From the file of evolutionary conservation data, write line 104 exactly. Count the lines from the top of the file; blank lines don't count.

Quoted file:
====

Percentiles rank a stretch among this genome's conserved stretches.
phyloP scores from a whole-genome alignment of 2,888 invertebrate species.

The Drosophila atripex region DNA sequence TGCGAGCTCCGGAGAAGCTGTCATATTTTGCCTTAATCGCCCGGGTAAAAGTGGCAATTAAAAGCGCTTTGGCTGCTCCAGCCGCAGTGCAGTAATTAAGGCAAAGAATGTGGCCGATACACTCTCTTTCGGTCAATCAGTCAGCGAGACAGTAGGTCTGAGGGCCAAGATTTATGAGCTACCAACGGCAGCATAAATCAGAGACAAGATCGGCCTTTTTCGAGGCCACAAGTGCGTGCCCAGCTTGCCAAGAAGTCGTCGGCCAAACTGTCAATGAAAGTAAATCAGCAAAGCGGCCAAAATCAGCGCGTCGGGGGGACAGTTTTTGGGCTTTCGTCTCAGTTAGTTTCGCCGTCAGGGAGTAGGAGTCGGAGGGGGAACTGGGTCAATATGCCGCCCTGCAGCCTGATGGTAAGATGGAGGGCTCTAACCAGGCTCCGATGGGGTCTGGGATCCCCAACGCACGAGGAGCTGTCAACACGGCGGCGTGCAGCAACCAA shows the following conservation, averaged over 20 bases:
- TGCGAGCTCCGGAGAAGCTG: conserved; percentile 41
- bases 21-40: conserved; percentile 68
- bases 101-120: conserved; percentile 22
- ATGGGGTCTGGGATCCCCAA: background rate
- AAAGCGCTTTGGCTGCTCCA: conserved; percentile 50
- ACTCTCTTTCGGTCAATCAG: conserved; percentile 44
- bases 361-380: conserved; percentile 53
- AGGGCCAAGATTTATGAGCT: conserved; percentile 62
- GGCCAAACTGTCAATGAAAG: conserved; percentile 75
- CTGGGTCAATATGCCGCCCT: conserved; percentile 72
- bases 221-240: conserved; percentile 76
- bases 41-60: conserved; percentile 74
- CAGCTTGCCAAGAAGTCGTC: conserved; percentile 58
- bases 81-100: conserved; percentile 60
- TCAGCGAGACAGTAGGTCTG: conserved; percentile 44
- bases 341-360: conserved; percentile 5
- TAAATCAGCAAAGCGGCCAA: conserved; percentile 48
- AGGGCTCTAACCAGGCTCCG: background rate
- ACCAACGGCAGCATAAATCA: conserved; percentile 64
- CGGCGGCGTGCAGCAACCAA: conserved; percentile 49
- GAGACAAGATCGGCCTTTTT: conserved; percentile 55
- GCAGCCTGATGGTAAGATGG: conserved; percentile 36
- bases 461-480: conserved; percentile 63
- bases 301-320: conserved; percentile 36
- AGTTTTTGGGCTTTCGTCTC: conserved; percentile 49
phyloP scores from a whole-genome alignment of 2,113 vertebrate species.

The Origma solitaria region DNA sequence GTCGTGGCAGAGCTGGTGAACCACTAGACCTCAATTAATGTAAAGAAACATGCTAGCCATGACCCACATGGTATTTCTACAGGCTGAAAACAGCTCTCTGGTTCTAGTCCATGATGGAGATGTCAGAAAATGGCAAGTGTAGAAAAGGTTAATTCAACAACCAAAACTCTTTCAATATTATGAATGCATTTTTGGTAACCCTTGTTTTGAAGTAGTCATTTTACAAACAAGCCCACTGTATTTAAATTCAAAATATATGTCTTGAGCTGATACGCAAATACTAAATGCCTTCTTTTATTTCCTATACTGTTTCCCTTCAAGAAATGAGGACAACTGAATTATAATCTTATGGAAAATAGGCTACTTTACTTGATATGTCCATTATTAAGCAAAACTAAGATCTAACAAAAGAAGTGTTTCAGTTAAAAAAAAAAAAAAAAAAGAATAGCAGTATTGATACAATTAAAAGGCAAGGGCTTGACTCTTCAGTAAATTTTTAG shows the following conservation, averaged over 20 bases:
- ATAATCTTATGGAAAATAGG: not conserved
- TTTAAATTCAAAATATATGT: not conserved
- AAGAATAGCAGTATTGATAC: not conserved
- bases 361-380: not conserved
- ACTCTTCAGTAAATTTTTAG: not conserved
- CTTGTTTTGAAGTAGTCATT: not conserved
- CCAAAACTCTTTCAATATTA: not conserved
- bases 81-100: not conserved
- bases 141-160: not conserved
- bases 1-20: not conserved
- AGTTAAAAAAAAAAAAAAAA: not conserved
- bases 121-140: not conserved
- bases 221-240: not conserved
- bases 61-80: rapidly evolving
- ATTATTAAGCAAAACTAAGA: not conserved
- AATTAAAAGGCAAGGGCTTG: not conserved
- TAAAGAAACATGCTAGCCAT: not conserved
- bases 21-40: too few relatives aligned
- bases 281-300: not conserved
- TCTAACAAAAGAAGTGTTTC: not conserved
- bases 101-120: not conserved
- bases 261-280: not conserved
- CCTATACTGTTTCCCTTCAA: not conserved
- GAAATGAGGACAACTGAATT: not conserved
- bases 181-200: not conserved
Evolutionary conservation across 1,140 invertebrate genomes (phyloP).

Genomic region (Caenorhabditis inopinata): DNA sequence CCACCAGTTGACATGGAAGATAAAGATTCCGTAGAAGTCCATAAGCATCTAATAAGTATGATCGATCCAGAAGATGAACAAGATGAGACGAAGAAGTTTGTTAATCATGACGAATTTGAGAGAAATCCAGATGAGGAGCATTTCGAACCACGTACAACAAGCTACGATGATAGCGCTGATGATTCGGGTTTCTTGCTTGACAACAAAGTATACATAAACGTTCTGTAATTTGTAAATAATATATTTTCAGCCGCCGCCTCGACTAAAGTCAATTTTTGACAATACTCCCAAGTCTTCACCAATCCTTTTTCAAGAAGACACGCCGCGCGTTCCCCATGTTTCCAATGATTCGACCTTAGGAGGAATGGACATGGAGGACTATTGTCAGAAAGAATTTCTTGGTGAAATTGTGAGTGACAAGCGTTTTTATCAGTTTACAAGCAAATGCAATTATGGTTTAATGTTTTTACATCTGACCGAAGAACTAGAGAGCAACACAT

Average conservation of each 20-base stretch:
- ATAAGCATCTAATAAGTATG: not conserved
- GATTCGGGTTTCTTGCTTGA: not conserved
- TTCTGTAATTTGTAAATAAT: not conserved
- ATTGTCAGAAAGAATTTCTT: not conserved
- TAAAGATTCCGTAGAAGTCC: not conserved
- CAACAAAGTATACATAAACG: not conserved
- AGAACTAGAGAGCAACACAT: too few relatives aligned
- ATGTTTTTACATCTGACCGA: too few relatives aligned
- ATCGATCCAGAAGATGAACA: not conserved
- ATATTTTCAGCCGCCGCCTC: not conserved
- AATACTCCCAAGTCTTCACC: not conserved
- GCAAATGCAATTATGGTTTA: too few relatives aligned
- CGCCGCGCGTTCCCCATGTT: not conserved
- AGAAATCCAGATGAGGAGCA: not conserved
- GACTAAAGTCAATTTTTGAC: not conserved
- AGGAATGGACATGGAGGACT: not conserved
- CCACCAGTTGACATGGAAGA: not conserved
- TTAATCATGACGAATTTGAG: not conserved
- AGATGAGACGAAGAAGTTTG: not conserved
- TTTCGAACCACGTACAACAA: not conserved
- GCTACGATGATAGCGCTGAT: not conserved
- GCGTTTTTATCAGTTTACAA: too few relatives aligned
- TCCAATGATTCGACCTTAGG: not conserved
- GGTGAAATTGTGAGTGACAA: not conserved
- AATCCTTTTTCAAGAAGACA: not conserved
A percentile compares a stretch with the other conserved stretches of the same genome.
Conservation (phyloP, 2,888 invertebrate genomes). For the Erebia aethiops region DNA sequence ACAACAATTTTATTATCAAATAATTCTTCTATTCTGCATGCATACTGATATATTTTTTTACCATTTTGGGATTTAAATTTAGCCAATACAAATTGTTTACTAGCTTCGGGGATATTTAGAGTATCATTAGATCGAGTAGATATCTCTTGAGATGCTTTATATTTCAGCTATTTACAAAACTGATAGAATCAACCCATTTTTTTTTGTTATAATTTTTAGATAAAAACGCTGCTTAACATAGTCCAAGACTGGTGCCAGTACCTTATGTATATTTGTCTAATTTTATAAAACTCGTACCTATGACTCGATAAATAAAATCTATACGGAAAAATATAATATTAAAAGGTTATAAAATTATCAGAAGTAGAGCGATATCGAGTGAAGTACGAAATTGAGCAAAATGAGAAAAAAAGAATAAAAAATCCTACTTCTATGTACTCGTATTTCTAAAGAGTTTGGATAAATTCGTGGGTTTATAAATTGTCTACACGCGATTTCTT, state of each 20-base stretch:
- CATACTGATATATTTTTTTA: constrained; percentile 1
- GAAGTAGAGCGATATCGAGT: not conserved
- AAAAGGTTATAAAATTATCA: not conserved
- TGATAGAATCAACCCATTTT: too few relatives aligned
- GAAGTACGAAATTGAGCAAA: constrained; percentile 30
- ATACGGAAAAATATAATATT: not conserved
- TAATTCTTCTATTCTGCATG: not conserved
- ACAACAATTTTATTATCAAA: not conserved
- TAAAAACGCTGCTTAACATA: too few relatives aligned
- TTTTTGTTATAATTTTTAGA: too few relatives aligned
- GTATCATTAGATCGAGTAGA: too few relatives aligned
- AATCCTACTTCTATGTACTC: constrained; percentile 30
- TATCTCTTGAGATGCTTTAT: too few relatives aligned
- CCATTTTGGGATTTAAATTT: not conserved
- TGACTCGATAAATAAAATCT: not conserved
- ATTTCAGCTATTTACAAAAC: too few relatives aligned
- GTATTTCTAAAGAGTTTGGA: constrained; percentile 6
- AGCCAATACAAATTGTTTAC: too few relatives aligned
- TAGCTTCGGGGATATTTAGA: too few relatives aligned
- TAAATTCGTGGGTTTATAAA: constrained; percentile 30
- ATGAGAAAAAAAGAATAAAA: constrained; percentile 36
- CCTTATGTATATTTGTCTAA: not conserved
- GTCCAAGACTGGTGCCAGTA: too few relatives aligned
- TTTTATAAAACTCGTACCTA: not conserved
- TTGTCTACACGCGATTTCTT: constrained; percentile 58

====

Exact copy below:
- TAGCTTCGGGGATATTTAGA: too few relatives aligned